Fort Worth, TX

Fort Worth is Going to Lower Your Property Tax by 2 Cents

Tom Handy

Properties taxes are going lower but the budget is going higher. And, so is the price of everything else today including food, travel, and buying a car.

Leaders of Fort Worth believe this will only help the city but not as well as fellow neighbors in Dallas. who will see a bigger property tax cut.

In a statement, Fort Worth City Manager David Cooke said:

“Again this year, the City’s economic outlook is positive, even as we continue to feel long-term effects of the COVID-19 pandemic. We’re seeing gains in local job growth, property values, sales tax collections, and new building permits. But along with Fort Worth’s impressive population growth come increased demands on City services and infrastructure.”

Fort Worth’s Budget will Focus on These Areas

The 2023 budget if approved would be 10% higher than the 2022 budget. City Council is looking at $83.4 million, one of the largest increases in years. The City’s overall budget comes out to $2.3 billion and $913 million is in the General Fund according to

Cooke said:

“The budget is a process and a path that are years in the making. We have to be thinking about the future. It’s about today and also what we’re doing in the long-term.”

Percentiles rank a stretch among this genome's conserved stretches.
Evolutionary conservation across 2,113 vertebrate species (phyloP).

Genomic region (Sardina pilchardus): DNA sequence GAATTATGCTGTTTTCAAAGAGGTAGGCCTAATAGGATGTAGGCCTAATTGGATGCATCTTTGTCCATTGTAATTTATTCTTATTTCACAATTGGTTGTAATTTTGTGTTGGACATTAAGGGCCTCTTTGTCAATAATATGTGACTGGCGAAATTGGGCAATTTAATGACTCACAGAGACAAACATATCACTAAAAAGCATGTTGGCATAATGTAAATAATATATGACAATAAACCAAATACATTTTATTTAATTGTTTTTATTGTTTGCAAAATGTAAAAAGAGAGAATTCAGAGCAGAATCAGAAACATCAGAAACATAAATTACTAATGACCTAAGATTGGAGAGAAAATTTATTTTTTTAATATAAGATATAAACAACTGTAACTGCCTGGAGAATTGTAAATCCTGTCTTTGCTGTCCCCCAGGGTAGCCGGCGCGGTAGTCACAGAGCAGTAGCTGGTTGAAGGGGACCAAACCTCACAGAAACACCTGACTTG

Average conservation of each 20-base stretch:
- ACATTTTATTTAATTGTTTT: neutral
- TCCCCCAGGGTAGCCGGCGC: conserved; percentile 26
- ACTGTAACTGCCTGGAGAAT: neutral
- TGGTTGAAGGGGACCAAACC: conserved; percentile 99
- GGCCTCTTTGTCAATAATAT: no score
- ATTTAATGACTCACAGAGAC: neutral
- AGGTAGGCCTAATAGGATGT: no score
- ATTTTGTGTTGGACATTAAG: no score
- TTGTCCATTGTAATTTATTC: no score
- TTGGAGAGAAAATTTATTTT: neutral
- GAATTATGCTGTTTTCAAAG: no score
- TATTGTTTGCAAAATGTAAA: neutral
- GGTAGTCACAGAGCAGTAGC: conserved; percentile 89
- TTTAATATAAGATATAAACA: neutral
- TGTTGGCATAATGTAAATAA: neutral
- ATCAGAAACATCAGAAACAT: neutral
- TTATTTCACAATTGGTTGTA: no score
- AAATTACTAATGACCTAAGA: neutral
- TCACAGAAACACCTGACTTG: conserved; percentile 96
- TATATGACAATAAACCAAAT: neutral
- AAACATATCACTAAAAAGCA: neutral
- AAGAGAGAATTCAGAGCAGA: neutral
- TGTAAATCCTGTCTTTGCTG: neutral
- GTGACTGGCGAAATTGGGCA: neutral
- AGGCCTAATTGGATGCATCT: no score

300 more City positions

Fort Worth’s budget includes 300 new positions in the following departments:

  • 39 in the Development Services Department
  • 18 positions will shift from other departments to the DSD
  • 71 positions will go to the Police department
  • 23 positions for the Fire department
  • 14 positions are allocated to a new library

Cleaner streets

Fort Worth wants to help improve the cleanliness of the street.

The monthly environmental fee will increase from $1.00 to $1.50 for residents. Commercial, industrial, and nonprofits will also pay more out of their budget.

Mayor Mattie Parker said:

"It drives me crazy to see street trash everywhere and going to 12 street sweepers again, is about a clean and safe city, which I'm incredibly excited about."

Pay as You Go Expansion

Cooke proposed allocating 7 cents of the 71.25 cents tax rate to Pay As You Go or PayGo. This will allow the City to pay more for projects in cash.

Then the money for street maintenance and street light outages will increase.

Voice your concerns

Residents who want to make a comment to the council about the proposal can participate in one of the three public hearings. They are scheduled for August 16 at 6 pm, September 13 at 6 pm, and September 27 at 10 am at City Hall, 200 Texas Street.

Fort Worth City Council will vote to approve the budget on September 27 at 10 am.

Do you like what City Council is proposing for the new budget?

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